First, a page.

Throughout the years there had been much anecdotal evidence of people who live in northern climates developing what is known as 'cabin fever'. Cabin fever has often been described as a feeling of being depressed caused by being cooped up in a cabin, home, or other enclosed living space for long periods of time.
The reason for being cooped indoors and limited from outside activities can be potentially caused by many factors including sickness, weather, darkness, and the like. However, the reason for the depression was almost always considered to be the confinement itself.
It was not until relatively recently that researchers validated the existence of cabin fever as a real phenomenon. They also theorized that its cause was not the confinement of living in a small space but, instead, was due to a lack of sunlight.
The research into this phenomenon was triggered by Dr. Norman E. Rosenthal, a psychiatrist at the Bethesda National Institute of Mental Health. In his practice, he made the observation that many of his patients who suffered from depression, mysteriously seemed to recover from it as the spring and summer months arrived. He further noticed that many of his patients who visited warmer climates in the Winter were less depressed than they were at home. That is, until they returned home and begin to experience higher levels of depression again. He dubbed this affect, seasonal affective disorder, or SAD for short.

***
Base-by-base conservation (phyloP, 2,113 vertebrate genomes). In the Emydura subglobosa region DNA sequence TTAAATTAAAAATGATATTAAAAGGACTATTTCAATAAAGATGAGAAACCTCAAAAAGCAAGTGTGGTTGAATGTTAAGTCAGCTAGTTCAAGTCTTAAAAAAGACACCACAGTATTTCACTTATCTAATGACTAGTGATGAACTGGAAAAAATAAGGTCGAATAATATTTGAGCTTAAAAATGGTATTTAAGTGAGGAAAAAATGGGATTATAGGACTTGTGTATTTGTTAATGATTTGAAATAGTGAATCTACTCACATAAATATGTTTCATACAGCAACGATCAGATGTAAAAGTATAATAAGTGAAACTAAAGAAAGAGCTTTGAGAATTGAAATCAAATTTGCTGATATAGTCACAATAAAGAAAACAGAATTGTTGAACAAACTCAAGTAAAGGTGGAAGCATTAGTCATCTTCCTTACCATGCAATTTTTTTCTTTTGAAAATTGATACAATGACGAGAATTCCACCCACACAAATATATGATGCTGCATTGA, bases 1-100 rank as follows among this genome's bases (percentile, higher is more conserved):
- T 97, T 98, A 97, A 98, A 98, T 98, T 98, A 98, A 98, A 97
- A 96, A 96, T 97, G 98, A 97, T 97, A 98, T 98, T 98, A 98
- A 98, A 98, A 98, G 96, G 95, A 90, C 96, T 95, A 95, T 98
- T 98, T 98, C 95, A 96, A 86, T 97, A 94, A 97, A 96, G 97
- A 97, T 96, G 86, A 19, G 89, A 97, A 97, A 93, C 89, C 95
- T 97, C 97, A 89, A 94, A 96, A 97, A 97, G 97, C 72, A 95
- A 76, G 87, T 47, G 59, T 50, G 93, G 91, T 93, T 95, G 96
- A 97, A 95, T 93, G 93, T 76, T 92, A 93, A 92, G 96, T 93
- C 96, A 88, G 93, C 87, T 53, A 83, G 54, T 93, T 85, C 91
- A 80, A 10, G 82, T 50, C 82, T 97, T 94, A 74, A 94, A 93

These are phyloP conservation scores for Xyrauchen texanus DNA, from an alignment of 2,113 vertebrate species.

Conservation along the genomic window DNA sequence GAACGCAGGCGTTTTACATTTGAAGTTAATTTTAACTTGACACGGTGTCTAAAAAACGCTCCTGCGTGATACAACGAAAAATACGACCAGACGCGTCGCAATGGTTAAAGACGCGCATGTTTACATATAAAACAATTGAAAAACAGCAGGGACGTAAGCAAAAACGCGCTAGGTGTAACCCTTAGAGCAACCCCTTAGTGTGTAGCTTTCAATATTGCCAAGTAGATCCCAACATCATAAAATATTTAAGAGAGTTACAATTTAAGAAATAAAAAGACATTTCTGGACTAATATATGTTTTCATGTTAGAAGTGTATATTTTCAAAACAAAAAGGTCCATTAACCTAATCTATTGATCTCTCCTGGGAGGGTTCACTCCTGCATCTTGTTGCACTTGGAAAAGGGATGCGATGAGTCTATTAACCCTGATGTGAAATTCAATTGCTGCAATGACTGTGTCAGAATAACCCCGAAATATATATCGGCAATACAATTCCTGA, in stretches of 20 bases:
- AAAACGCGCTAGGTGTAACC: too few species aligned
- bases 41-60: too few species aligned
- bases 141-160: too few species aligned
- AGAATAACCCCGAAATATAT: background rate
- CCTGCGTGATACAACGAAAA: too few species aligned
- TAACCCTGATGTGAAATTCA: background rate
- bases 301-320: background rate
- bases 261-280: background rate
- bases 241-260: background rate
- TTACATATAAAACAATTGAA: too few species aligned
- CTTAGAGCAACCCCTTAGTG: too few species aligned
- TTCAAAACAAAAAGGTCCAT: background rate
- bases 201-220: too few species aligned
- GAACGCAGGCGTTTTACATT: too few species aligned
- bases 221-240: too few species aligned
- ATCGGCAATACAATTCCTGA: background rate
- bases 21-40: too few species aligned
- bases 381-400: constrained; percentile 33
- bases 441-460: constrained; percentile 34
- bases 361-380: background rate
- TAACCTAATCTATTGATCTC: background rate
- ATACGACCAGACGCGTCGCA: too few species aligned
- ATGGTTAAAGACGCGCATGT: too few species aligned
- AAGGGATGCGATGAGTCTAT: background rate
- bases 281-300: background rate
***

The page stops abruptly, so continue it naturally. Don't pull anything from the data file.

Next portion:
This recognition, prompted Dr. Rosenthal to begin a study into why this was so. And as his research neared its conclusion, it became obvious that what was causing the depression was a lack of light. The research dramatically showed the extent to which light affects a person's mood. It seems that, among people who are prone to depression, the more time they spend in sunlight, the less depressed they are.
The working theory is that what causes this shift in the person's attitude is a hormone called melatonin. The body naturally produces melatonin. And, psychiatrists know that an excess of melatonin in the body can cause depression in a person. It is now recognized that sunlight can inhibit the production of this hormone.
It is also believed that sunlight increases the amount of the neurotransmitter serotonin in the brain. And if the levels of serotonin is high enough, it can offset the negative effects of melatonin. The natural conclusion is that, if you are prone to depression, spending more time in the sun will improve your outlook significantly.